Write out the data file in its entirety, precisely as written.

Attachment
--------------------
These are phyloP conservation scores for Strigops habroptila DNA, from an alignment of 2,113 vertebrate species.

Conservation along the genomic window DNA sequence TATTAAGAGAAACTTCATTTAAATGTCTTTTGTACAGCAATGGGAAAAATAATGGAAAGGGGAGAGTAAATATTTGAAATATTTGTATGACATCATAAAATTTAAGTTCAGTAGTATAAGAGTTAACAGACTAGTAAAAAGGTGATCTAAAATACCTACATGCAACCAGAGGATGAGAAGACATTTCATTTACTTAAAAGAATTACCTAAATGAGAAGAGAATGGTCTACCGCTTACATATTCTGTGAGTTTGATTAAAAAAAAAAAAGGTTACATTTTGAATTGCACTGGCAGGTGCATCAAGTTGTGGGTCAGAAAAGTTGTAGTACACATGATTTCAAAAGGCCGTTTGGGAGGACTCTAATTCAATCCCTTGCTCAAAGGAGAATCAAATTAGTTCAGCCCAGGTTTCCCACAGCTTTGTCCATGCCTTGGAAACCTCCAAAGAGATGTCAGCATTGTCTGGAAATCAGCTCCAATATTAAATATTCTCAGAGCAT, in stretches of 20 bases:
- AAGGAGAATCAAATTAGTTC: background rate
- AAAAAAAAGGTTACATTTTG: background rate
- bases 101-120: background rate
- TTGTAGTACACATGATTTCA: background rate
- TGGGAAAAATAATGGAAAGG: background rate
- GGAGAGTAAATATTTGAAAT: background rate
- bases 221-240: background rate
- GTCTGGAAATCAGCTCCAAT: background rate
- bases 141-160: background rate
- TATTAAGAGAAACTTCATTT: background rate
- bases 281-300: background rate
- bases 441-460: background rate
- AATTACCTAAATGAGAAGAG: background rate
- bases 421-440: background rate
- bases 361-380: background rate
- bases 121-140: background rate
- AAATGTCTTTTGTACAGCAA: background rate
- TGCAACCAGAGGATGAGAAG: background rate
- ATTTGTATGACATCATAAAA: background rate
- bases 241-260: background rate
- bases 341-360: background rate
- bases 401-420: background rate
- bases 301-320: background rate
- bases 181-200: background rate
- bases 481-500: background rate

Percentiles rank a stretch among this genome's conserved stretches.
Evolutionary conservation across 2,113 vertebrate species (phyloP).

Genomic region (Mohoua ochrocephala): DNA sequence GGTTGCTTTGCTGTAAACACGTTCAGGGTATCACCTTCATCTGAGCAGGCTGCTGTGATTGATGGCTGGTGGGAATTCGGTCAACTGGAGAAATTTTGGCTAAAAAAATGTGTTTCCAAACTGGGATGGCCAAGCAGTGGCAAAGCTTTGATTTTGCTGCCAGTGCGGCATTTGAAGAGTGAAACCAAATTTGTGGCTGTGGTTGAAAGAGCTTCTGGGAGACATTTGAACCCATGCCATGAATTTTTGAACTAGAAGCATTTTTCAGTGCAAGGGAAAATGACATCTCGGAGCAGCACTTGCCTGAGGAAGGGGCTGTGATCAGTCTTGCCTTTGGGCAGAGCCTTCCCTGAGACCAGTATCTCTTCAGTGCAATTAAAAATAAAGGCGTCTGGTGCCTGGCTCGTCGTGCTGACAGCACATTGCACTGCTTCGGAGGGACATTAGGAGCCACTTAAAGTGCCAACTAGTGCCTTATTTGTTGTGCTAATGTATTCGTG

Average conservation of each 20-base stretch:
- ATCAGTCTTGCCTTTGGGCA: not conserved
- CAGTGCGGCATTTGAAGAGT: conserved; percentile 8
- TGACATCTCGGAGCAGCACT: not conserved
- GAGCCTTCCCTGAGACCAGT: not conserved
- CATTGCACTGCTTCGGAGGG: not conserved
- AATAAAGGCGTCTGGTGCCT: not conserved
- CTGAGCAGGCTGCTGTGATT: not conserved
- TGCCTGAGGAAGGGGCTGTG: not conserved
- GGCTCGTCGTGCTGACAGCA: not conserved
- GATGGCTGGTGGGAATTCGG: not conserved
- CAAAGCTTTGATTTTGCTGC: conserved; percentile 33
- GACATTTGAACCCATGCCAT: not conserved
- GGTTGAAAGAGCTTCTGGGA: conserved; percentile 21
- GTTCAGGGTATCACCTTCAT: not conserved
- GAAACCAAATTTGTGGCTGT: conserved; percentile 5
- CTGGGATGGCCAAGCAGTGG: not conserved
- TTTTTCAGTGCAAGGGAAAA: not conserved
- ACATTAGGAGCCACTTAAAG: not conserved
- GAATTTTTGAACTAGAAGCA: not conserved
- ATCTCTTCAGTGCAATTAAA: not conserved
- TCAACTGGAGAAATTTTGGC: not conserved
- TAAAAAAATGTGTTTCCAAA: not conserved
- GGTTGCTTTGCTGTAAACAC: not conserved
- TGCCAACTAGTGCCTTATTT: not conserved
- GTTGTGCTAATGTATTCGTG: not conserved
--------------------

These are phyloP conservation scores for Strigops habroptila DNA, from an alignment of 2,113 vertebrate species.

Conservation along the genomic window DNA sequence TATTAAGAGAAACTTCATTTAAATGTCTTTTGTACAGCAATGGGAAAAATAATGGAAAGGGGAGAGTAAATATTTGAAATATTTGTATGACATCATAAAATTTAAGTTCAGTAGTATAAGAGTTAACAGACTAGTAAAAAGGTGATCTAAAATACCTACATGCAACCAGAGGATGAGAAGACATTTCATTTACTTAAAAGAATTACCTAAATGAGAAGAGAATGGTCTACCGCTTACATATTCTGTGAGTTTGATTAAAAAAAAAAAAGGTTACATTTTGAATTGCACTGGCAGGTGCATCAAGTTGTGGGTCAGAAAAGTTGTAGTACACATGATTTCAAAAGGCCGTTTGGGAGGACTCTAATTCAATCCCTTGCTCAAAGGAGAATCAAATTAGTTCAGCCCAGGTTTCCCACAGCTTTGTCCATGCCTTGGAAACCTCCAAAGAGATGTCAGCATTGTCTGGAAATCAGCTCCAATATTAAATATTCTCAGAGCAT, in stretches of 20 bases:
- AAGGAGAATCAAATTAGTTC: background rate
- AAAAAAAAGGTTACATTTTG: background rate
- bases 101-120: background rate
- TTGTAGTACACATGATTTCA: background rate
- TGGGAAAAATAATGGAAAGG: background rate
- GGAGAGTAAATATTTGAAAT: background rate
- bases 221-240: background rate
- GTCTGGAAATCAGCTCCAAT: background rate
- bases 141-160: background rate
- TATTAAGAGAAACTTCATTT: background rate
- bases 281-300: background rate
- bases 441-460: background rate
- AATTACCTAAATGAGAAGAG: background rate
- bases 421-440: background rate
- bases 361-380: background rate
- bases 121-140: background rate
- AAATGTCTTTTGTACAGCAA: background rate
- TGCAACCAGAGGATGAGAAG: background rate
- ATTTGTATGACATCATAAAA: background rate
- bases 241-260: background rate
- bases 341-360: background rate
- bases 401-420: background rate
- bases 301-320: background rate
- bases 181-200: background rate
- bases 481-500: background rate

Percentiles rank a stretch among this genome's conserved stretches.
Evolutionary conservation across 2,113 vertebrate species (phyloP).

Genomic region (Mohoua ochrocephala): DNA sequence GGTTGCTTTGCTGTAAACACGTTCAGGGTATCACCTTCATCTGAGCAGGCTGCTGTGATTGATGGCTGGTGGGAATTCGGTCAACTGGAGAAATTTTGGCTAAAAAAATGTGTTTCCAAACTGGGATGGCCAAGCAGTGGCAAAGCTTTGATTTTGCTGCCAGTGCGGCATTTGAAGAGTGAAACCAAATTTGTGGCTGTGGTTGAAAGAGCTTCTGGGAGACATTTGAACCCATGCCATGAATTTTTGAACTAGAAGCATTTTTCAGTGCAAGGGAAAATGACATCTCGGAGCAGCACTTGCCTGAGGAAGGGGCTGTGATCAGTCTTGCCTTTGGGCAGAGCCTTCCCTGAGACCAGTATCTCTTCAGTGCAATTAAAAATAAAGGCGTCTGGTGCCTGGCTCGTCGTGCTGACAGCACATTGCACTGCTTCGGAGGGACATTAGGAGCCACTTAAAGTGCCAACTAGTGCCTTATTTGTTGTGCTAATGTATTCGTG

Average conservation of each 20-base stretch:
- ATCAGTCTTGCCTTTGGGCA: not conserved
- CAGTGCGGCATTTGAAGAGT: conserved; percentile 8
- TGACATCTCGGAGCAGCACT: not conserved
- GAGCCTTCCCTGAGACCAGT: not conserved
- CATTGCACTGCTTCGGAGGG: not conserved
- AATAAAGGCGTCTGGTGCCT: not conserved
- CTGAGCAGGCTGCTGTGATT: not conserved
- TGCCTGAGGAAGGGGCTGTG: not conserved
- GGCTCGTCGTGCTGACAGCA: not conserved
- GATGGCTGGTGGGAATTCGG: not conserved
- CAAAGCTTTGATTTTGCTGC: conserved; percentile 33
- GACATTTGAACCCATGCCAT: not conserved
- GGTTGAAAGAGCTTCTGGGA: conserved; percentile 21
- GTTCAGGGTATCACCTTCAT: not conserved
- GAAACCAAATTTGTGGCTGT: conserved; percentile 5
- CTGGGATGGCCAAGCAGTGG: not conserved
- TTTTTCAGTGCAAGGGAAAA: not conserved
- ACATTAGGAGCCACTTAAAG: not conserved
- GAATTTTTGAACTAGAAGCA: not conserved
- ATCTCTTCAGTGCAATTAAA: not conserved
- TCAACTGGAGAAATTTTGGC: not conserved
- TAAAAAAATGTGTTTCCAAA: not conserved
- GGTTGCTTTGCTGTAAACAC: not conserved
- TGCCAACTAGTGCCTTATTT: not conserved
- GTTGTGCTAATGTATTCGTG: not conserved